A US federal judge has rejected a request by a Native American tribe for an emergency order to prevent the flow of oil in the controversial Dakota Access Pipeline project, arguing that such a move would not serve the public interest.
US District Judge James Boasberg made the decision on Tuesday, denying the request filed by the American Indian Cheyenne River Sioux tribe, saying, "The court acknowledges that the tribe is likely to suffer irreparable harm to its members’ religious exercise if oil is introduced into the pipeline, but Dakota Access would also be substantially harmed by an injunction, given the financial and logistical injuries that would ensue."
The judge also noted that any ruling to allow the tribe's request for an injunction preventing oil from flowing through the pipeline would likely be overturned on appeal.
The ruling was made ahead of plans to start pumping oil through the pipeline next week, following months of demonstrations in a remote part of the US state of North Dakota, where another American Indian tribe --known as Standing Rock Sioux-- demonstrated in a bid to halt the project.
More than 100 Native American tribes led by the Standing Rock Sioux have warned that the four-state pipeline would destroy their sacred sites and contaminate their water resources.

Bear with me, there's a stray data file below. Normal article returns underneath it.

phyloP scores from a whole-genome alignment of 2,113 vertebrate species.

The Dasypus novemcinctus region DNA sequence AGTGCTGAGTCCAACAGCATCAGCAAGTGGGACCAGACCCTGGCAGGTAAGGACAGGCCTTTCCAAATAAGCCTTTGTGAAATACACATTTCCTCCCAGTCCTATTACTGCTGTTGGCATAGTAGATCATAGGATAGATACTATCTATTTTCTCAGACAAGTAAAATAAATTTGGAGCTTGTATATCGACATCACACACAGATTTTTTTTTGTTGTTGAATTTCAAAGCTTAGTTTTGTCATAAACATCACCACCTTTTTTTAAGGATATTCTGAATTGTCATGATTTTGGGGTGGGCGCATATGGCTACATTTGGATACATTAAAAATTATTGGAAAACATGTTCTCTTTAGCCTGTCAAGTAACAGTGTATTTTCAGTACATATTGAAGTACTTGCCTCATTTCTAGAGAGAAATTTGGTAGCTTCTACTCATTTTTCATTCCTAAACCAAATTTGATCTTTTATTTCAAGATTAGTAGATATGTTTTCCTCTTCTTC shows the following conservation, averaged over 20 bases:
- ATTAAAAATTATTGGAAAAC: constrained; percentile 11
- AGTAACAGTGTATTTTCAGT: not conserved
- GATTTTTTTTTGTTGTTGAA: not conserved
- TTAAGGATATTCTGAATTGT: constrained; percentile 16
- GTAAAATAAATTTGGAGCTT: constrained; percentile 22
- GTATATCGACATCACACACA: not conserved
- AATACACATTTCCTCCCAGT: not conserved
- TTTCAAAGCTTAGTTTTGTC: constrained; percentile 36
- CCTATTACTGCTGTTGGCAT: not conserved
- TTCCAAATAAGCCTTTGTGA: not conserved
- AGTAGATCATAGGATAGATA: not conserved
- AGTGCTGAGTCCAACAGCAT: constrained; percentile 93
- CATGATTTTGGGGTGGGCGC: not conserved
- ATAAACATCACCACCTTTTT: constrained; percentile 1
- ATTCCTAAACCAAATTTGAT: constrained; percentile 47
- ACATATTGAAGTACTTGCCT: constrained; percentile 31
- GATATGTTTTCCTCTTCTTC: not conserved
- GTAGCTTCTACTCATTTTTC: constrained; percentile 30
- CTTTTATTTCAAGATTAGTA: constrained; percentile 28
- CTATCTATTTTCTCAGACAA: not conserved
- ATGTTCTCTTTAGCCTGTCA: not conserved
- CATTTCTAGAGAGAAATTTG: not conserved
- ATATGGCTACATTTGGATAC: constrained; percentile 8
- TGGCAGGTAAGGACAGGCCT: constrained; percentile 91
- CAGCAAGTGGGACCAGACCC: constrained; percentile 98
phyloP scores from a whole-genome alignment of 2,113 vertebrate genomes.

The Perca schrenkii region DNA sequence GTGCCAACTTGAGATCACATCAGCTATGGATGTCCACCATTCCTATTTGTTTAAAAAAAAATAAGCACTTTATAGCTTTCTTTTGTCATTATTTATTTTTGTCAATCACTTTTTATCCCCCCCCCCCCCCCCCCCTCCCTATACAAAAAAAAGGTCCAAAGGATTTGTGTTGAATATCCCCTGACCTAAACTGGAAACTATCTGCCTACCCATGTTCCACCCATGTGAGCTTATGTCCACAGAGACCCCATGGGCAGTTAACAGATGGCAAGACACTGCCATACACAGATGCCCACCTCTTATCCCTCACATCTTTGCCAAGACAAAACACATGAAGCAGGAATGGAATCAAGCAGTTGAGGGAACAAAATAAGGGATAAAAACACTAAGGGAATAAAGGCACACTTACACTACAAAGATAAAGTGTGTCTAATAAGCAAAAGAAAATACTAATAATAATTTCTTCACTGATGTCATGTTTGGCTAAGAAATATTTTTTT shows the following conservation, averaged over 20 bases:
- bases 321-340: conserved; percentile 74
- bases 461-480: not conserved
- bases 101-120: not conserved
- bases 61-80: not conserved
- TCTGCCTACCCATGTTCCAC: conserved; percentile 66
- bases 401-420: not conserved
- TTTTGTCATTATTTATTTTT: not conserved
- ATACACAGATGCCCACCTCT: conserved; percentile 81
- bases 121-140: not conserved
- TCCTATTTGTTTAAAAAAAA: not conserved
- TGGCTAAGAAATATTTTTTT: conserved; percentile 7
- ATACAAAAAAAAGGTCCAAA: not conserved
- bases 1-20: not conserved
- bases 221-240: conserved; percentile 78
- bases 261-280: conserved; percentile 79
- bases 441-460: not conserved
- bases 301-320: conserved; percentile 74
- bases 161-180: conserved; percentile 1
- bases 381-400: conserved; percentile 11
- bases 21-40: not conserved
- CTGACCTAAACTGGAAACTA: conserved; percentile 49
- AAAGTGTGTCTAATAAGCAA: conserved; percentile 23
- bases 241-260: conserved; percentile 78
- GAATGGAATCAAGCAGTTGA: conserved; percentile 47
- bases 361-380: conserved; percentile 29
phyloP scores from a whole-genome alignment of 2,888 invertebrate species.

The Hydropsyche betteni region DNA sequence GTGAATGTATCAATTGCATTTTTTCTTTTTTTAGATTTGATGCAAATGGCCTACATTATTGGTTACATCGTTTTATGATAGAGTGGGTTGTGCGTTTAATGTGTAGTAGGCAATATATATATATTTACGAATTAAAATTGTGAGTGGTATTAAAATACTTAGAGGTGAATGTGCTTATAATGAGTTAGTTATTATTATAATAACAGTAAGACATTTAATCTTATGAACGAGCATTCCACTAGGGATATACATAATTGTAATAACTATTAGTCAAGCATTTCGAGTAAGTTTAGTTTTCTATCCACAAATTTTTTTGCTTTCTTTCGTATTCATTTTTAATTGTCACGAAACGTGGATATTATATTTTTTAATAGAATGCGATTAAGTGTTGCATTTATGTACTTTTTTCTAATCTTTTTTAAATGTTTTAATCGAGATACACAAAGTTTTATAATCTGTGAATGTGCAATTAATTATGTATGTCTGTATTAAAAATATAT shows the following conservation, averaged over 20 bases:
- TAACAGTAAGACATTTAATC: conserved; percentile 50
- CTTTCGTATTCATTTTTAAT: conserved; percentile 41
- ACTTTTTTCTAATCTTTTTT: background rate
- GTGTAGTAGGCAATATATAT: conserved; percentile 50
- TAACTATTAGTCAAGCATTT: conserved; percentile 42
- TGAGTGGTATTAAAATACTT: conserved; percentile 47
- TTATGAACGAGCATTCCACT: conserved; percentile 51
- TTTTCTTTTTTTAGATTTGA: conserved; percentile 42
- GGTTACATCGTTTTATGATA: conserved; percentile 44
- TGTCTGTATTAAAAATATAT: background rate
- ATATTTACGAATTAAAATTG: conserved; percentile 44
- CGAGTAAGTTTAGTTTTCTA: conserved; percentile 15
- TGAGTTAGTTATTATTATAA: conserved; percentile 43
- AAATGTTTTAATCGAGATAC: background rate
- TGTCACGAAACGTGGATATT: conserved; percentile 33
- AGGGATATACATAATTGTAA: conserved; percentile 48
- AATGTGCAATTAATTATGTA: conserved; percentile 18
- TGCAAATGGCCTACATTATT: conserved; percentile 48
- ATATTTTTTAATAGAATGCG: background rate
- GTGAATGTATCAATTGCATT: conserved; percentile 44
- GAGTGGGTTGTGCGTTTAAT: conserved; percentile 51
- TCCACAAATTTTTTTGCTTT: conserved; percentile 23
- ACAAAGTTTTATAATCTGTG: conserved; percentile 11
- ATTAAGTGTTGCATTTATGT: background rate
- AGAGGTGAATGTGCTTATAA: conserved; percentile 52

The protest movement has attracted high-profile political and celebrity support across the country.
The pipeline would be the first to transport crude oil from Bakken shale, a vast oil formation in North Dakota, to refineries in the US Gulf Coast.
The previous US administration halted the project after months-long protests, however, President Donald Trump has ordered the re-launch of the Dakota Access Pipeline.
The pipeline will be ready to carry oil by April 1.
Last month, Trump signed an executive order paving the path for the pipeline construction, an action which was met with outrage from Native American demonstrators along with their supporters in their thousands marching to the White House.